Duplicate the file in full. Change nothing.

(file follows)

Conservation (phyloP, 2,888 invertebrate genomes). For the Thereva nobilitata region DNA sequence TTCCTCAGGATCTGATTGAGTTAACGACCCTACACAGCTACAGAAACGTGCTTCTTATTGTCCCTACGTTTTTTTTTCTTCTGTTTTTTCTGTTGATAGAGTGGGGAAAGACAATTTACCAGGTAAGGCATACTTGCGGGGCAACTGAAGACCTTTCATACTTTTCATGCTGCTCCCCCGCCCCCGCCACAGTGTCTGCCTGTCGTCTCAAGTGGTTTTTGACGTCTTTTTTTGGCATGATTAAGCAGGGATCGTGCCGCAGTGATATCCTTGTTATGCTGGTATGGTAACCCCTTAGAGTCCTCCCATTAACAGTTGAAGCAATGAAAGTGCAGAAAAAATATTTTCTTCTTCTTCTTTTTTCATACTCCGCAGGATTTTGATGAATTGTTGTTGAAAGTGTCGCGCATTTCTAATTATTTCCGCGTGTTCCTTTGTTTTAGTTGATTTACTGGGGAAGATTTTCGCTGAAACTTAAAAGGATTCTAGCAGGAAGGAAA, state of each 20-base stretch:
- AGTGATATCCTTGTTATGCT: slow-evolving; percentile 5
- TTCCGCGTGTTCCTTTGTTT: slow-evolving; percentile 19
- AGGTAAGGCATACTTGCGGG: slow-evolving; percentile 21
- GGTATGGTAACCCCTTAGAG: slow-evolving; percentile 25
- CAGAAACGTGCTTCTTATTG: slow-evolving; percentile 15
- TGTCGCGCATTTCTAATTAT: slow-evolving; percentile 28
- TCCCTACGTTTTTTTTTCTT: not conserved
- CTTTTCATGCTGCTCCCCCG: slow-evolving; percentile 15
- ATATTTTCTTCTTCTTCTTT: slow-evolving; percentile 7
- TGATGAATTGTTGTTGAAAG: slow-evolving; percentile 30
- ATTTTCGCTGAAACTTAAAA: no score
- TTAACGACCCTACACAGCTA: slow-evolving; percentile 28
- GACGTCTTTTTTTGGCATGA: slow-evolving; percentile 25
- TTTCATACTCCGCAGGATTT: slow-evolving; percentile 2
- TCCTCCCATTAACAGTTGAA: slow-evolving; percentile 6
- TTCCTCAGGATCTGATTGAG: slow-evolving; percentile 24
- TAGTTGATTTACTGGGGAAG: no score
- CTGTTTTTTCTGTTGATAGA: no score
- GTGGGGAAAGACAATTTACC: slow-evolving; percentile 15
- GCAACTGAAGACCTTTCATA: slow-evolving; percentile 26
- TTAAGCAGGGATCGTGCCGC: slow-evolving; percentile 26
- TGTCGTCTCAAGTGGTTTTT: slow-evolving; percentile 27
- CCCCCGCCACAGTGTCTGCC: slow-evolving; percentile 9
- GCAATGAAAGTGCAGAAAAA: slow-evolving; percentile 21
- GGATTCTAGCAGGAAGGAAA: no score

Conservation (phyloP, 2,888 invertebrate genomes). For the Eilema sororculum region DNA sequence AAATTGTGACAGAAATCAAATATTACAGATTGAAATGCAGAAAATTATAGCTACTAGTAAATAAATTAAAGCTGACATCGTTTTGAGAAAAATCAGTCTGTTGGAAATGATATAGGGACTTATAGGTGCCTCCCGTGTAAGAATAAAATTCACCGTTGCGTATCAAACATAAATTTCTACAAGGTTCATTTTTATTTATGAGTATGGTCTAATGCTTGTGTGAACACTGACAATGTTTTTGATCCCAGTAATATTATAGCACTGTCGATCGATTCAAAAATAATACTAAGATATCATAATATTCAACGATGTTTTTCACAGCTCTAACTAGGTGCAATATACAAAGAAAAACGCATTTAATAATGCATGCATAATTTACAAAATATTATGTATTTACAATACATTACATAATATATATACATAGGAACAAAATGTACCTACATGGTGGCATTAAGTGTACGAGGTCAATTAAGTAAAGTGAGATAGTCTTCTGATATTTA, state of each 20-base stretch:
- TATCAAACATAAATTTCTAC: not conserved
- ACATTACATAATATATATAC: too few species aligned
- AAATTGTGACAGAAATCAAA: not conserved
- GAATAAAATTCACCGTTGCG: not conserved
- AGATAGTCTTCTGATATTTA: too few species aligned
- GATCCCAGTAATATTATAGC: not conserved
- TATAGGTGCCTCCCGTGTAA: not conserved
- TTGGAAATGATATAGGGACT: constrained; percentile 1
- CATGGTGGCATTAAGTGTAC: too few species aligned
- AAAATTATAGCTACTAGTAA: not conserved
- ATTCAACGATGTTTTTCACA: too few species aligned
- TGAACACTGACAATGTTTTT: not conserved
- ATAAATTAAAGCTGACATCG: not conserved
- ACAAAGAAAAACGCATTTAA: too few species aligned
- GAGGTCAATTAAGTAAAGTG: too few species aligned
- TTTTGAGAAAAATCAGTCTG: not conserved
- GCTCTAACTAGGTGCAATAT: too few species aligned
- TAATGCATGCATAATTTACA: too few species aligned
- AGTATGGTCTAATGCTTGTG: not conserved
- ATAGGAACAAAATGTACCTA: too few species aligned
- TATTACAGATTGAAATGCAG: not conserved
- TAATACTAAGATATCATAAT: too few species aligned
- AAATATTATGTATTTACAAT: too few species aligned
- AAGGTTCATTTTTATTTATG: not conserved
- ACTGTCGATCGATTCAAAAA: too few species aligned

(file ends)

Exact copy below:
Conservation (phyloP, 2,888 invertebrate genomes). For the Thereva nobilitata region DNA sequence TTCCTCAGGATCTGATTGAGTTAACGACCCTACACAGCTACAGAAACGTGCTTCTTATTGTCCCTACGTTTTTTTTTCTTCTGTTTTTTCTGTTGATAGAGTGGGGAAAGACAATTTACCAGGTAAGGCATACTTGCGGGGCAACTGAAGACCTTTCATACTTTTCATGCTGCTCCCCCGCCCCCGCCACAGTGTCTGCCTGTCGTCTCAAGTGGTTTTTGACGTCTTTTTTTGGCATGATTAAGCAGGGATCGTGCCGCAGTGATATCCTTGTTATGCTGGTATGGTAACCCCTTAGAGTCCTCCCATTAACAGTTGAAGCAATGAAAGTGCAGAAAAAATATTTTCTTCTTCTTCTTTTTTCATACTCCGCAGGATTTTGATGAATTGTTGTTGAAAGTGTCGCGCATTTCTAATTATTTCCGCGTGTTCCTTTGTTTTAGTTGATTTACTGGGGAAGATTTTCGCTGAAACTTAAAAGGATTCTAGCAGGAAGGAAA, state of each 20-base stretch:
- AGTGATATCCTTGTTATGCT: slow-evolving; percentile 5
- TTCCGCGTGTTCCTTTGTTT: slow-evolving; percentile 19
- AGGTAAGGCATACTTGCGGG: slow-evolving; percentile 21
- GGTATGGTAACCCCTTAGAG: slow-evolving; percentile 25
- CAGAAACGTGCTTCTTATTG: slow-evolving; percentile 15
- TGTCGCGCATTTCTAATTAT: slow-evolving; percentile 28
- TCCCTACGTTTTTTTTTCTT: not conserved
- CTTTTCATGCTGCTCCCCCG: slow-evolving; percentile 15
- ATATTTTCTTCTTCTTCTTT: slow-evolving; percentile 7
- TGATGAATTGTTGTTGAAAG: slow-evolving; percentile 30
- ATTTTCGCTGAAACTTAAAA: no score
- TTAACGACCCTACACAGCTA: slow-evolving; percentile 28
- GACGTCTTTTTTTGGCATGA: slow-evolving; percentile 25
- TTTCATACTCCGCAGGATTT: slow-evolving; percentile 2
- TCCTCCCATTAACAGTTGAA: slow-evolving; percentile 6
- TTCCTCAGGATCTGATTGAG: slow-evolving; percentile 24
- TAGTTGATTTACTGGGGAAG: no score
- CTGTTTTTTCTGTTGATAGA: no score
- GTGGGGAAAGACAATTTACC: slow-evolving; percentile 15
- GCAACTGAAGACCTTTCATA: slow-evolving; percentile 26
- TTAAGCAGGGATCGTGCCGC: slow-evolving; percentile 26
- TGTCGTCTCAAGTGGTTTTT: slow-evolving; percentile 27
- CCCCCGCCACAGTGTCTGCC: slow-evolving; percentile 9
- GCAATGAAAGTGCAGAAAAA: slow-evolving; percentile 21
- GGATTCTAGCAGGAAGGAAA: no score

Conservation (phyloP, 2,888 invertebrate genomes). For the Eilema sororculum region DNA sequence AAATTGTGACAGAAATCAAATATTACAGATTGAAATGCAGAAAATTATAGCTACTAGTAAATAAATTAAAGCTGACATCGTTTTGAGAAAAATCAGTCTGTTGGAAATGATATAGGGACTTATAGGTGCCTCCCGTGTAAGAATAAAATTCACCGTTGCGTATCAAACATAAATTTCTACAAGGTTCATTTTTATTTATGAGTATGGTCTAATGCTTGTGTGAACACTGACAATGTTTTTGATCCCAGTAATATTATAGCACTGTCGATCGATTCAAAAATAATACTAAGATATCATAATATTCAACGATGTTTTTCACAGCTCTAACTAGGTGCAATATACAAAGAAAAACGCATTTAATAATGCATGCATAATTTACAAAATATTATGTATTTACAATACATTACATAATATATATACATAGGAACAAAATGTACCTACATGGTGGCATTAAGTGTACGAGGTCAATTAAGTAAAGTGAGATAGTCTTCTGATATTTA, state of each 20-base stretch:
- TATCAAACATAAATTTCTAC: not conserved
- ACATTACATAATATATATAC: too few species aligned
- AAATTGTGACAGAAATCAAA: not conserved
- GAATAAAATTCACCGTTGCG: not conserved
- AGATAGTCTTCTGATATTTA: too few species aligned
- GATCCCAGTAATATTATAGC: not conserved
- TATAGGTGCCTCCCGTGTAA: not conserved
- TTGGAAATGATATAGGGACT: constrained; percentile 1
- CATGGTGGCATTAAGTGTAC: too few species aligned
- AAAATTATAGCTACTAGTAA: not conserved
- ATTCAACGATGTTTTTCACA: too few species aligned
- TGAACACTGACAATGTTTTT: not conserved
- ATAAATTAAAGCTGACATCG: not conserved
- ACAAAGAAAAACGCATTTAA: too few species aligned
- GAGGTCAATTAAGTAAAGTG: too few species aligned
- TTTTGAGAAAAATCAGTCTG: not conserved
- GCTCTAACTAGGTGCAATAT: too few species aligned
- TAATGCATGCATAATTTACA: too few species aligned
- AGTATGGTCTAATGCTTGTG: not conserved
- ATAGGAACAAAATGTACCTA: too few species aligned
- TATTACAGATTGAAATGCAG: not conserved
- TAATACTAAGATATCATAAT: too few species aligned
- AAATATTATGTATTTACAAT: too few species aligned
- AAGGTTCATTTTTATTTATG: not conserved
- ACTGTCGATCGATTCAAAAA: too few species aligned